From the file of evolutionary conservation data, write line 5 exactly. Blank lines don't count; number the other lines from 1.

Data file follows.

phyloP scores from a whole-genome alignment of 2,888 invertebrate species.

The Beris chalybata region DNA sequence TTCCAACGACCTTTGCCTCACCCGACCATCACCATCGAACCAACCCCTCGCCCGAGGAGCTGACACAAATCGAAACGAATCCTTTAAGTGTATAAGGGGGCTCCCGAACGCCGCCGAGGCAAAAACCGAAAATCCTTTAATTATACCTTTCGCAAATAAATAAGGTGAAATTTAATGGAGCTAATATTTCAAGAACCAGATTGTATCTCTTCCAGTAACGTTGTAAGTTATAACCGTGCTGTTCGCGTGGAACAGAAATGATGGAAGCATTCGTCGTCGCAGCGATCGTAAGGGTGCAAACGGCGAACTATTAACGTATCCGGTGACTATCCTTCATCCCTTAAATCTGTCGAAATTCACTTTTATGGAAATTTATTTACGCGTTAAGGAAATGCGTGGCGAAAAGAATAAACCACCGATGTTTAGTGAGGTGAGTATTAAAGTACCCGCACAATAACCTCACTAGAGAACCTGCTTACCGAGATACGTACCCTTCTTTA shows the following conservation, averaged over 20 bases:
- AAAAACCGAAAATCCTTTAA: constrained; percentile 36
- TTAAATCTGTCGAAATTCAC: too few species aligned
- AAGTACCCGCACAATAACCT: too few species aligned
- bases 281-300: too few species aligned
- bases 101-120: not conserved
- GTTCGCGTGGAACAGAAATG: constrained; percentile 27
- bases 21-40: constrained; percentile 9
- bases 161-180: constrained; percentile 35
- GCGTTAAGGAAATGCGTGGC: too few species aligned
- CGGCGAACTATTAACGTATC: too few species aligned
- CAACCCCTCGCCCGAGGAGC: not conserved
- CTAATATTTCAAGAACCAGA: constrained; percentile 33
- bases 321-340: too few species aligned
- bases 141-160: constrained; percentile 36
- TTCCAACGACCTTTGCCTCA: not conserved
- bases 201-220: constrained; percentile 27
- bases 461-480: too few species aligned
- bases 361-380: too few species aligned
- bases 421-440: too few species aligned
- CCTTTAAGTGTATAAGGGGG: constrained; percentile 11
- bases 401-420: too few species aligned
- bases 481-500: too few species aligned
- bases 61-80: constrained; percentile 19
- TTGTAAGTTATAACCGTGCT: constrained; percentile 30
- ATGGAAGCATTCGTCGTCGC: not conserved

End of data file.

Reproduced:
- AAGTACCCGCACAATAACCT: too few species aligned